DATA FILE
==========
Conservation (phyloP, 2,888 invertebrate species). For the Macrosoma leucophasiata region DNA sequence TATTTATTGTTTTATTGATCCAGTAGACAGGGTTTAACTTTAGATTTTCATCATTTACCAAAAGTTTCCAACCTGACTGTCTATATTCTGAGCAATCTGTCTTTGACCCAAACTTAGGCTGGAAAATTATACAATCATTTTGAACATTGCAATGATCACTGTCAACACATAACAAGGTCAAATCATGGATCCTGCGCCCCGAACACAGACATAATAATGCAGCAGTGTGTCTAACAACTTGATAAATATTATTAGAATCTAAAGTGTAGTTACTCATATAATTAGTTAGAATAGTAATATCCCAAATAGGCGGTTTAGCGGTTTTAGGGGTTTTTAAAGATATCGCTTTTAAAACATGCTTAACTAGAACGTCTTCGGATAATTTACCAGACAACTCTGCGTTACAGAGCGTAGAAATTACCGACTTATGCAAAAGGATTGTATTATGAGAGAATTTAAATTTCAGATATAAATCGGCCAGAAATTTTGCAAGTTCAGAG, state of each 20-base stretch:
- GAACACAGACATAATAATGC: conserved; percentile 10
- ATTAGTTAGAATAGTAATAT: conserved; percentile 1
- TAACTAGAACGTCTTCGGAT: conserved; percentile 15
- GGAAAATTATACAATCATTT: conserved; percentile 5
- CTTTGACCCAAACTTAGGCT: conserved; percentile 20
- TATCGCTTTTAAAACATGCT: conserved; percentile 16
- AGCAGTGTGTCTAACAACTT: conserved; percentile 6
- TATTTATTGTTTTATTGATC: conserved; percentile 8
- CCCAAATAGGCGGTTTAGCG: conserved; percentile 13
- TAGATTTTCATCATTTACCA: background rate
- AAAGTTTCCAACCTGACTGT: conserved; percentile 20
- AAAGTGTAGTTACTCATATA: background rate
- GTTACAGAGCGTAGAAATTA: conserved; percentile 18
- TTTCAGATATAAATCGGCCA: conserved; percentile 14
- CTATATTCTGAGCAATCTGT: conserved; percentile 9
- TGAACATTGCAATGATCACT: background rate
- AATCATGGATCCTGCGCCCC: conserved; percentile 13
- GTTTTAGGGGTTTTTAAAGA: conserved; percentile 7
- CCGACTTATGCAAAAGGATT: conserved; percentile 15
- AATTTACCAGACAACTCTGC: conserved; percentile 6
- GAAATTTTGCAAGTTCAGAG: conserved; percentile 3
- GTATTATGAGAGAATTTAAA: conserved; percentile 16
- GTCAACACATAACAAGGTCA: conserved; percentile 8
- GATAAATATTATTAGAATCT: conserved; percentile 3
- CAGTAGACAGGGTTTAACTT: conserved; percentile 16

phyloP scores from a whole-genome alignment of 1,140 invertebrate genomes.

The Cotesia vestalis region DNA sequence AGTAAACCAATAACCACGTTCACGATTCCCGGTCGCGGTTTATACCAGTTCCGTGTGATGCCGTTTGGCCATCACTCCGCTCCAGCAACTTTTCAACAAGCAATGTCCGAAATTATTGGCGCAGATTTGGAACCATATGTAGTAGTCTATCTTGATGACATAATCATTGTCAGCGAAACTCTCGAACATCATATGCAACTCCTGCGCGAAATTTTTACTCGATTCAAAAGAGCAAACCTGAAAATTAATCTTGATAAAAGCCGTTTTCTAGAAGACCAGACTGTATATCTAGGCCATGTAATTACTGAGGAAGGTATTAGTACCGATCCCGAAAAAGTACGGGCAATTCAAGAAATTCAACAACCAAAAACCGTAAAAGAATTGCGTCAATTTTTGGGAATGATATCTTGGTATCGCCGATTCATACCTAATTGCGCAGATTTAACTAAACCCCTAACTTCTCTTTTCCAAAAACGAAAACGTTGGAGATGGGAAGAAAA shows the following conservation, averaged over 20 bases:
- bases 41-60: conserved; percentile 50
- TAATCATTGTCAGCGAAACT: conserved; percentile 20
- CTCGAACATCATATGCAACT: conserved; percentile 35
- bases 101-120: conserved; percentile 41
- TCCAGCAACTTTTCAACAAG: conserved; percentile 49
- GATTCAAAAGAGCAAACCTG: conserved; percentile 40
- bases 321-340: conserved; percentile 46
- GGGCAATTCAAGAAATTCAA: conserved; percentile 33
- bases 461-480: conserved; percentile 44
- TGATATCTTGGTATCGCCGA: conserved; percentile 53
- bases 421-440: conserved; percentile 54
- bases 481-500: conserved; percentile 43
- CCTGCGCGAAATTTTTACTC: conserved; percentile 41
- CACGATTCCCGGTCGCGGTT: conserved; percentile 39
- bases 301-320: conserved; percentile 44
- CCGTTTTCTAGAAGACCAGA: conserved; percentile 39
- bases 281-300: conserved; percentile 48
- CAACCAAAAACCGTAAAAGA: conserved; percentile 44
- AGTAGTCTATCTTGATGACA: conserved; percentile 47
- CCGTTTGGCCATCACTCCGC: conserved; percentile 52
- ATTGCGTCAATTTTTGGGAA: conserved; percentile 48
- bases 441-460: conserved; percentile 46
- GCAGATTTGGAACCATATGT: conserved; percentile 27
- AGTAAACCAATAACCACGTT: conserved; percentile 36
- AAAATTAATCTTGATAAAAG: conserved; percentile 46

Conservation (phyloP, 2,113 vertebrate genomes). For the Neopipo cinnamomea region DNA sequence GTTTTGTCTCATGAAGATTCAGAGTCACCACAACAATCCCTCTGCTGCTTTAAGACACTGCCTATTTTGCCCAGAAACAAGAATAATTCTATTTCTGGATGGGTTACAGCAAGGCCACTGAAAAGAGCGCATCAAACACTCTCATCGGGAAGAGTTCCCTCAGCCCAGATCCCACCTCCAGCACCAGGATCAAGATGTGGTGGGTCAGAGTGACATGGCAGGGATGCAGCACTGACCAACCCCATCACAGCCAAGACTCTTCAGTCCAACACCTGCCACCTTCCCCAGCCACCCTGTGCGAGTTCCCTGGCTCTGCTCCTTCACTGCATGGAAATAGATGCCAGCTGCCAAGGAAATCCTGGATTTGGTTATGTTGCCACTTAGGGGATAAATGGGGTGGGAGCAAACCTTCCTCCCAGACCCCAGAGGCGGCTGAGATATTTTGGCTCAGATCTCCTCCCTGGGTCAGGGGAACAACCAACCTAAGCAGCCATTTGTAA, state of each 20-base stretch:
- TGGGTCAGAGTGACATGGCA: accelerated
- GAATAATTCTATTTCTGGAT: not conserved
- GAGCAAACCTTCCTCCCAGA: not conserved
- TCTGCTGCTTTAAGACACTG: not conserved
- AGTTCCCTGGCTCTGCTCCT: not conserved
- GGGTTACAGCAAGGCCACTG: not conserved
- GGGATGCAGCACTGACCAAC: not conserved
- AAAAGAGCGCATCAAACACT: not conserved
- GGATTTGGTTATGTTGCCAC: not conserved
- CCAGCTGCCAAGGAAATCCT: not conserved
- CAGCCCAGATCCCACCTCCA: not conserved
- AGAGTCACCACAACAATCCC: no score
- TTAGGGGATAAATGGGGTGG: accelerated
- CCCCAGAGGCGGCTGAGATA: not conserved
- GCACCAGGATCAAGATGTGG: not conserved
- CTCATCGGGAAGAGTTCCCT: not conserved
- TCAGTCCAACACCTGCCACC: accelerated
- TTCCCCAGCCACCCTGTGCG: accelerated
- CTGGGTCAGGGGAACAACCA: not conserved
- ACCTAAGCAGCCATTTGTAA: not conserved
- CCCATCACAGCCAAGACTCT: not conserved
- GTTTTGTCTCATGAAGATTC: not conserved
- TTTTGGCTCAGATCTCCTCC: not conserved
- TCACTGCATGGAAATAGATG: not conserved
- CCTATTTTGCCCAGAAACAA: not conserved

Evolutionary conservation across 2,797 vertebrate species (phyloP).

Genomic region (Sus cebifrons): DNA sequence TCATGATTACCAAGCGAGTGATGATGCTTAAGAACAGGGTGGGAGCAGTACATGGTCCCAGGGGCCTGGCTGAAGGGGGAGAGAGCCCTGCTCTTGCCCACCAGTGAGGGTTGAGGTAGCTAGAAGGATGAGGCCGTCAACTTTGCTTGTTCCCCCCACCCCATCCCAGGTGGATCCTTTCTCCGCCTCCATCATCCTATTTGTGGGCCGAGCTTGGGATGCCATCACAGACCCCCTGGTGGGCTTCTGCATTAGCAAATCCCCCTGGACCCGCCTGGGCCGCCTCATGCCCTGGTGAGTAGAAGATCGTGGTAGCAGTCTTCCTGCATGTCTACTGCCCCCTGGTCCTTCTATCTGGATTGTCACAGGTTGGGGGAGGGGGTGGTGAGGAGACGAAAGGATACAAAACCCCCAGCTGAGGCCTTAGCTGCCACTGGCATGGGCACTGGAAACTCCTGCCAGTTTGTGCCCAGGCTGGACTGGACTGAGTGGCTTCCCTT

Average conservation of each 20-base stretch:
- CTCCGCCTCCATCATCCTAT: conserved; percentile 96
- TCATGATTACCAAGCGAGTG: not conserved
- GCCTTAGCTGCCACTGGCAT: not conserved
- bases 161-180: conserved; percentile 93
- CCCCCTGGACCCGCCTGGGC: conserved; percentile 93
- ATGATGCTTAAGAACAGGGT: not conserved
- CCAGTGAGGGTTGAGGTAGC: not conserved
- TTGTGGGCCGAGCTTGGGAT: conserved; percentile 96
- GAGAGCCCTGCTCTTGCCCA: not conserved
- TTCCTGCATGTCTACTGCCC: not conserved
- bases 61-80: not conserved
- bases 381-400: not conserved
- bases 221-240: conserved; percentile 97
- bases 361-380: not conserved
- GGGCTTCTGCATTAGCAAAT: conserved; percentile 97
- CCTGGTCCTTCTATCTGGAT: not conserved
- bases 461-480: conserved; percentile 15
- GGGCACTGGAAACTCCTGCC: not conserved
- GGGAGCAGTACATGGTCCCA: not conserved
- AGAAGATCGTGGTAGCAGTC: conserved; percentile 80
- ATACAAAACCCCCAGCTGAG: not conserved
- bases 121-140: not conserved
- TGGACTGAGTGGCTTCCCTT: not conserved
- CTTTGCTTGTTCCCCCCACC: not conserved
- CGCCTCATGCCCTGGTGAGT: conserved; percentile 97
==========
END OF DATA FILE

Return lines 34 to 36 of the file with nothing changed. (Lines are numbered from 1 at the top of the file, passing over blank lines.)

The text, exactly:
- GATTCAAAAGAGCAAACCTG: conserved; percentile 40
- bases 321-340: conserved; percentile 46
- GGGCAATTCAAGAAATTCAA: conserved; percentile 33